Cheerleaders have wage claims, yes they do

 Sean Ray, The Daily Record Newswire

Earlier this year, a former “Raiderette” — the official name of an Oakland Raiders cheerleader — filed a lawsuit against the NFL team, alleging wage and hour violations. Several other cheerleading squads followed their lead. Several “Ben-Gals,” the cheerleaders for the Cincinnati Bengals, filed a similar suit; so did the “Buffalo Jills” — the cheerleaders for, you guessed it, the Buffalo Bills. The New York Jets’ “Flight Crew” is the most recent squad to join the pyramid.

Sordid details in the complaints reveal a somewhat shocking but perhaps not completely surprising culture among cheerleading in the NFL. One team of cheerleaders was forbidden from wearing panties under their practice or game attire or from having “slouching breasts;” another team was given etiquette lessons from how to wash “intimate areas” to how much to tip restaurant waiters. At least one team was also subject to the “jiggle test,” wherein the cheerleaders would do jumping jacks and their coaches and supervisors would scrutinize certain areas of their bodies.

While the rules regarding many of these issues apparently varied from team to team, one thing appears to be consistent: The cheerleaders were paid little, if anything, for the majority of work they performed. Much of the time spent practicing routines (estimated in one instance to be at least eight hours per week) and appearing at the multitude of mandatory functions (one squad was allegedly required to appear at somewhere between 25 and 35 unpaid community and charity events throughout the season) was unpaid, and fines for various violations of team rules (such as bringing the wrong colored pom-poms to practice or failing physique requirements) resulted in potentially unlawful deductions. In fact, at least one plaintiff alleges she made slightly more than $100 for an entire season of cheering (which, by the cheerleaders’ estimations would equate to a wage of mere pennies per hour).

Now, not every employer has guidelines dictating what its employees’ hair and fingernails must look like or how many bikini appearances the employees must make (and I am not encouraging you to do so here); however, these cheerleading lawsuits can serve as a reminder to all employers – not just professional sports franchises – of the importance of tracking all hours that nonexempt employees work, and compensating them. “Hours worked” entails the time during which an employee is on duty or at a prescribed workplace under the employer’s control. Employees must be paid for all hours they are “suffered” or permitted to work.

Oftentimes, it is pretty clear when an employee is performing work; however, sometimes it’s not. Employers often slip up on preliminary or subsequent activities – tasks that employees are sometimes forced to complete before clocking in or after clocking out. For example, courts have held that the donning or doffing of certain protective gear is compensable time and must be paid by the employer. Similarly, the preparation of a workstation, such as equipment maintenance (sharpening knives, restocking kitchen supplies, caring for police dogs, etc.) or startup of a computer are also hours worked and should be paid accordingly, even if such activities are performed before the employee officially clocks in or after the employee clocks out.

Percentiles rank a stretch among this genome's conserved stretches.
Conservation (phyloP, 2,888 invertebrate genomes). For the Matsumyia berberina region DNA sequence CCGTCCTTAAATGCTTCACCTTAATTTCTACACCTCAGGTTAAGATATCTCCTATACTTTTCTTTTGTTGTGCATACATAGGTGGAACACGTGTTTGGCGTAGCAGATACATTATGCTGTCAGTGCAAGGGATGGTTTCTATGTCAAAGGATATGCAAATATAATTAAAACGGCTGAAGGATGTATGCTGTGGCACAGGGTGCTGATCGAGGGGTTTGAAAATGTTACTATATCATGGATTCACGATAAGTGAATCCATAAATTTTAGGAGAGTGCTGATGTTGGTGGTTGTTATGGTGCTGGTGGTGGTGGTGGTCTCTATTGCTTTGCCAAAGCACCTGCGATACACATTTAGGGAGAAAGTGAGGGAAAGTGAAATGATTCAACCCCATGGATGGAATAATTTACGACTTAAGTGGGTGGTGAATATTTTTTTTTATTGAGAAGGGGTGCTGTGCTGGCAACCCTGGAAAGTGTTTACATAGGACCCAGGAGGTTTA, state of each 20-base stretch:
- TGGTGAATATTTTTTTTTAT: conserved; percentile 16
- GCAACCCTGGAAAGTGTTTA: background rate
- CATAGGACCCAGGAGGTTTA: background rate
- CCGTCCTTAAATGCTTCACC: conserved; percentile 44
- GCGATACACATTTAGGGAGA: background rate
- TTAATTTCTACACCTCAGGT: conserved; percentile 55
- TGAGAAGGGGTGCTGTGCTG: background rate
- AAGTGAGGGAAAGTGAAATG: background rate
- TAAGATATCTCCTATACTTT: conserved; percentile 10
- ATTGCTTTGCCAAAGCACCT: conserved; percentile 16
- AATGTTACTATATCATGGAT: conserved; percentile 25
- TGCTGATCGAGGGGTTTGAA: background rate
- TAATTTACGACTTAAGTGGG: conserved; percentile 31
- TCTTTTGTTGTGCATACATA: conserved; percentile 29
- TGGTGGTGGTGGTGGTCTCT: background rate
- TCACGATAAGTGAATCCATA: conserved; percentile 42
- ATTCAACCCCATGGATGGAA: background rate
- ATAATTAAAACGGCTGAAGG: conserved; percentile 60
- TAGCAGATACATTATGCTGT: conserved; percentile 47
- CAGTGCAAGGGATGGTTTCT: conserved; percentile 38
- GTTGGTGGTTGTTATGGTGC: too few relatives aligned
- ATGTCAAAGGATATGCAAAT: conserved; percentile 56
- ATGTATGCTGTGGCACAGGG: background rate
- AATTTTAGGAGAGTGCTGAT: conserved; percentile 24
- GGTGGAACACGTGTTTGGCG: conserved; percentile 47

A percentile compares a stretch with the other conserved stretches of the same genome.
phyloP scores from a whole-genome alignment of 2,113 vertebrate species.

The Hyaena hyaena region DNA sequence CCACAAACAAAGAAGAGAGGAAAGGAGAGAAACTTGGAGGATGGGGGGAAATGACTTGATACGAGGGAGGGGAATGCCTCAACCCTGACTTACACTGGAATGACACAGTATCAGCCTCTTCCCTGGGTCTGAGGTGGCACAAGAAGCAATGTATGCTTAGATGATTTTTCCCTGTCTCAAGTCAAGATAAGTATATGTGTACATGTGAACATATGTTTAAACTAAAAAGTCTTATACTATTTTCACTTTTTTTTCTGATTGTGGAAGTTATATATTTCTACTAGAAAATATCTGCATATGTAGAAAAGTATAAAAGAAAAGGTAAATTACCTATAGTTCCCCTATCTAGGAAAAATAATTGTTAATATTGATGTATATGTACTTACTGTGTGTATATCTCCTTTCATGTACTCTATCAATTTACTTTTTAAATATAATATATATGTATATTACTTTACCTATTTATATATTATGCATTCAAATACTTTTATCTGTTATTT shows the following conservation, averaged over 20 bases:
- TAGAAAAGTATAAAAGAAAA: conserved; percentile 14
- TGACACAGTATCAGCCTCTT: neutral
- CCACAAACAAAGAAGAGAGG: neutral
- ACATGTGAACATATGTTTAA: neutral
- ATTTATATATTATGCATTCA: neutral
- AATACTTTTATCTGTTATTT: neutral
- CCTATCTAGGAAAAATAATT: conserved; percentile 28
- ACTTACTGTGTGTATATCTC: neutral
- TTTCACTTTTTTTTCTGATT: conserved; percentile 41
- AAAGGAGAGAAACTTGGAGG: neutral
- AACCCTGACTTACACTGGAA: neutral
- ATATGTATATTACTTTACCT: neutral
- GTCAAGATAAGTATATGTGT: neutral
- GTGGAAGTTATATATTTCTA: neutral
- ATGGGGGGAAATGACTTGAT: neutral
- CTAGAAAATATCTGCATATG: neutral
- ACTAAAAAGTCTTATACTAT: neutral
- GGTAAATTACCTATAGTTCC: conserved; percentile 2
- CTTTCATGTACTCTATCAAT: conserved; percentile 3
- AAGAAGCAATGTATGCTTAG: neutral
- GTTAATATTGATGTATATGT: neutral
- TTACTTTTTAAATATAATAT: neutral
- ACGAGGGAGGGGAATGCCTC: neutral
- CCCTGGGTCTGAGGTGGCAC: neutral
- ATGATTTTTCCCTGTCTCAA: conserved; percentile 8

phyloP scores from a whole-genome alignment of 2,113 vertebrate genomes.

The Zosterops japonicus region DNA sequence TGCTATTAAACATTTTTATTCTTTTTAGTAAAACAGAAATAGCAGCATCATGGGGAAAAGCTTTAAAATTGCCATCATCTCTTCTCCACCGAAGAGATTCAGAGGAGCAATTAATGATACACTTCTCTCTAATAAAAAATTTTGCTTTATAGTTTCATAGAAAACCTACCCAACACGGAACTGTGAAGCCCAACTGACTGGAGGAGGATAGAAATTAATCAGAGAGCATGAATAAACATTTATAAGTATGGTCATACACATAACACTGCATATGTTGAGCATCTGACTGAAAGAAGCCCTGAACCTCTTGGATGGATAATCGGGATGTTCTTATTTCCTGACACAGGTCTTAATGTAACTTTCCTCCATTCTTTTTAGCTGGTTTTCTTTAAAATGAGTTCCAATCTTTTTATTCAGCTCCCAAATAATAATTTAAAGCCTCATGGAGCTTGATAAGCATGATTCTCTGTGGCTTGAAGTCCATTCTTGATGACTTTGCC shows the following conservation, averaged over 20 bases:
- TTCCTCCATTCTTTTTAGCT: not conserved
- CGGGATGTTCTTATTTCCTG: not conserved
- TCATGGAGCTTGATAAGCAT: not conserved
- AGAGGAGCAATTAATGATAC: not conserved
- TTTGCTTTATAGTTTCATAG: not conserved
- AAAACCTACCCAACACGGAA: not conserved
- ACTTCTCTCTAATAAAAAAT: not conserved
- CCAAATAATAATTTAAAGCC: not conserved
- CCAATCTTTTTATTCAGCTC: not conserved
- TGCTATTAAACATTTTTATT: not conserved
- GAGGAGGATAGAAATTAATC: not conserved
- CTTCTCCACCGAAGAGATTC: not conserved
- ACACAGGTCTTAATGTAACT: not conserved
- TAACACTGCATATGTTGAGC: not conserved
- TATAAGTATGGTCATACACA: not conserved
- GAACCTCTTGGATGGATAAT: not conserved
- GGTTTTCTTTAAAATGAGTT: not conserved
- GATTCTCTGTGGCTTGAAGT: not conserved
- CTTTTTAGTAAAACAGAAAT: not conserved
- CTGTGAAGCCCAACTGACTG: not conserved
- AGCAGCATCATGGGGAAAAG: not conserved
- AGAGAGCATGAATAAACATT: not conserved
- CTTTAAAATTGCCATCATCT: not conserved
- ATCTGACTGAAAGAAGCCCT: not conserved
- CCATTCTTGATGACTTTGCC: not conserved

In the case of at least one of the cheerleading suits, changing into a uniform may be compensable because cheerleaders were forbidden from riding in a car in their uniform — thereby necessitating early arrival to games.

Additionally, time that cheerleaders spent practicing could be compensable. Time that employees spend attending employer-sponsored or employer-required training is generally compensable.

There is one exception to training being classified as hours worked: When 1, attendance at the training is outside of the employee’s regular work hours; 2, the attendance is voluntary (i.e., not subject to penalties for failure to attend); 3, the training is not directly related to the employee’s job; and 4, the employee does not perform productive work during the training session, the employee does not have to be paid for the time spent in the training.

Moreover, travel time may be compensable; not ordinary commute time, but travel to special events, such as the NFL Draft, may be “hours worked.” In general, travel time is compensable when it is part of the work day, such as driving from the office to an off-site meeting.

Employers would do well to remember what constitutes “hours worked” and pay employees accordingly, including overtime wages if the “hours worked” exceed 40 in a workweek, because a wage and hour lawsuit is nothing to cheer about.


Sean Ray is an attorney with Barran Liebman LLP, and advises and represents employers in labor and employment matters and disputes. Contact him at 503-276-2135 or